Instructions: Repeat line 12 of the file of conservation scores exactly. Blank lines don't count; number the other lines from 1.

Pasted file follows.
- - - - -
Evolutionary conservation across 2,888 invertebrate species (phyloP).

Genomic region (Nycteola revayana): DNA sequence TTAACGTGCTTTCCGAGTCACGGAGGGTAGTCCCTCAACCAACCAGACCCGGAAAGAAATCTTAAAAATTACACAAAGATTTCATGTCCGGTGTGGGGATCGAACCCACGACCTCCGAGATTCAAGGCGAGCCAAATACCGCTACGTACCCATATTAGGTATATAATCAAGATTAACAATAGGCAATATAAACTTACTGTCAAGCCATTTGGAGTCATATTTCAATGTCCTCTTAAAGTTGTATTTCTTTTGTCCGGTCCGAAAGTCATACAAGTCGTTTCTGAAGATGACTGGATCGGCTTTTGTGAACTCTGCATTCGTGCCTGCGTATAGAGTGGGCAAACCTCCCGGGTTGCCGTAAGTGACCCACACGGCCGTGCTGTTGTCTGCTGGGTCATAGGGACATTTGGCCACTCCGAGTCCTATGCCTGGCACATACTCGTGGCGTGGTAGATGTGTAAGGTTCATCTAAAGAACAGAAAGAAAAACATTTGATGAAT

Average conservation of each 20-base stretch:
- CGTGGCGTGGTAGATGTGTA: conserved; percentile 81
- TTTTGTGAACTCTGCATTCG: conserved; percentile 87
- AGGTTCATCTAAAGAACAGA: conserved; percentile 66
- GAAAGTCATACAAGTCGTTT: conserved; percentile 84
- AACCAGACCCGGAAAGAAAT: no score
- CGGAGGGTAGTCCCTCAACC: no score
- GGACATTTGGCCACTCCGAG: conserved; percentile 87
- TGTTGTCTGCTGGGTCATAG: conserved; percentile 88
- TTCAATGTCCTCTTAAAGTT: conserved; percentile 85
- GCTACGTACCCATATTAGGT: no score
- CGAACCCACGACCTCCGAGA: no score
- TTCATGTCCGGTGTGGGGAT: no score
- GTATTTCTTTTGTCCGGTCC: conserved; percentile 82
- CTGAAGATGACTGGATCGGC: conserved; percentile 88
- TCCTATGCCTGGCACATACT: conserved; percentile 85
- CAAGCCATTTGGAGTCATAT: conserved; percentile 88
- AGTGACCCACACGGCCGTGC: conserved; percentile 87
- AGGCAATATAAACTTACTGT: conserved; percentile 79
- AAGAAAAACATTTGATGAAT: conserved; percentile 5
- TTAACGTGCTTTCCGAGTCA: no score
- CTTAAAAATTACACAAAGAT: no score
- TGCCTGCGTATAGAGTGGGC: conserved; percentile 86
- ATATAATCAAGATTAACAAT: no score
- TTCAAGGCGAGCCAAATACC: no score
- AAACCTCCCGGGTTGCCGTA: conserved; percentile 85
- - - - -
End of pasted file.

- TTCAATGTCCTCTTAAAGTT: conserved; percentile 85